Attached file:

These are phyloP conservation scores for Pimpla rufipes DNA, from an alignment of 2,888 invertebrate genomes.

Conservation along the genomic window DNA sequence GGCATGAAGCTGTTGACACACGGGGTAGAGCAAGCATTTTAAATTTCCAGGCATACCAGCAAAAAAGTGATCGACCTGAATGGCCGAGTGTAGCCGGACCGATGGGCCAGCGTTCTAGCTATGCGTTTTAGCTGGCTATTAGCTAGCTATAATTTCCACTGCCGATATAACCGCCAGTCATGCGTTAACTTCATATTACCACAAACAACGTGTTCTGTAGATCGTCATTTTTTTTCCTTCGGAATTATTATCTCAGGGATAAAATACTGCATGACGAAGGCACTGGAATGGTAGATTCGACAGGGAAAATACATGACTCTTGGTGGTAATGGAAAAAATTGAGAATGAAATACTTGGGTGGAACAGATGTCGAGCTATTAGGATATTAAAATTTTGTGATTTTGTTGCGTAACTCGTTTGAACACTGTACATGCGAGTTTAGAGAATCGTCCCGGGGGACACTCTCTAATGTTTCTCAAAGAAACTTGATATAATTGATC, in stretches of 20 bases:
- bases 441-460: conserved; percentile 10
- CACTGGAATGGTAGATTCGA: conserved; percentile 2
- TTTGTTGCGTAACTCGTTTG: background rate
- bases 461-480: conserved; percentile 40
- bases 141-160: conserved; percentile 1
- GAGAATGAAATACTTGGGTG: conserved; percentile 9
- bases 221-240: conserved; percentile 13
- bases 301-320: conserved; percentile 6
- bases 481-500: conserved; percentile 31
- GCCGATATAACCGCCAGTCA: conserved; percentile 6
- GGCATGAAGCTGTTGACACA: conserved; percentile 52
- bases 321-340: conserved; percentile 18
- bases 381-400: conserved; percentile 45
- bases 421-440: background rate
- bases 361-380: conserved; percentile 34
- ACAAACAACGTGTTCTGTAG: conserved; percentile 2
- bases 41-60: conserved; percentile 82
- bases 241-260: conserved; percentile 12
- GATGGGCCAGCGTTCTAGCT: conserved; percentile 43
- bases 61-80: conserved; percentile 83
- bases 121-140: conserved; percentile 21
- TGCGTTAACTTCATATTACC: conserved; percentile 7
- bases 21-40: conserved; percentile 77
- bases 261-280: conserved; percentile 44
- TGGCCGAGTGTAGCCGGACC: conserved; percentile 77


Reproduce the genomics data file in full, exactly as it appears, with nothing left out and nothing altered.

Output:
These are phyloP conservation scores for Pimpla rufipes DNA, from an alignment of 2,888 invertebrate genomes.

Conservation along the genomic window DNA sequence GGCATGAAGCTGTTGACACACGGGGTAGAGCAAGCATTTTAAATTTCCAGGCATACCAGCAAAAAAGTGATCGACCTGAATGGCCGAGTGTAGCCGGACCGATGGGCCAGCGTTCTAGCTATGCGTTTTAGCTGGCTATTAGCTAGCTATAATTTCCACTGCCGATATAACCGCCAGTCATGCGTTAACTTCATATTACCACAAACAACGTGTTCTGTAGATCGTCATTTTTTTTCCTTCGGAATTATTATCTCAGGGATAAAATACTGCATGACGAAGGCACTGGAATGGTAGATTCGACAGGGAAAATACATGACTCTTGGTGGTAATGGAAAAAATTGAGAATGAAATACTTGGGTGGAACAGATGTCGAGCTATTAGGATATTAAAATTTTGTGATTTTGTTGCGTAACTCGTTTGAACACTGTACATGCGAGTTTAGAGAATCGTCCCGGGGGACACTCTCTAATGTTTCTCAAAGAAACTTGATATAATTGATC, in stretches of 20 bases:
- bases 441-460: conserved; percentile 10
- CACTGGAATGGTAGATTCGA: conserved; percentile 2
- TTTGTTGCGTAACTCGTTTG: background rate
- bases 461-480: conserved; percentile 40
- bases 141-160: conserved; percentile 1
- GAGAATGAAATACTTGGGTG: conserved; percentile 9
- bases 221-240: conserved; percentile 13
- bases 301-320: conserved; percentile 6
- bases 481-500: conserved; percentile 31
- GCCGATATAACCGCCAGTCA: conserved; percentile 6
- GGCATGAAGCTGTTGACACA: conserved; percentile 52
- bases 321-340: conserved; percentile 18
- bases 381-400: conserved; percentile 45
- bases 421-440: background rate
- bases 361-380: conserved; percentile 34
- ACAAACAACGTGTTCTGTAG: conserved; percentile 2
- bases 41-60: conserved; percentile 82
- bases 241-260: conserved; percentile 12
- GATGGGCCAGCGTTCTAGCT: conserved; percentile 43
- bases 61-80: conserved; percentile 83
- bases 121-140: conserved; percentile 21
- TGCGTTAACTTCATATTACC: conserved; percentile 7
- bases 21-40: conserved; percentile 77
- bases 261-280: conserved; percentile 44
- TGGCCGAGTGTAGCCGGACC: conserved; percentile 77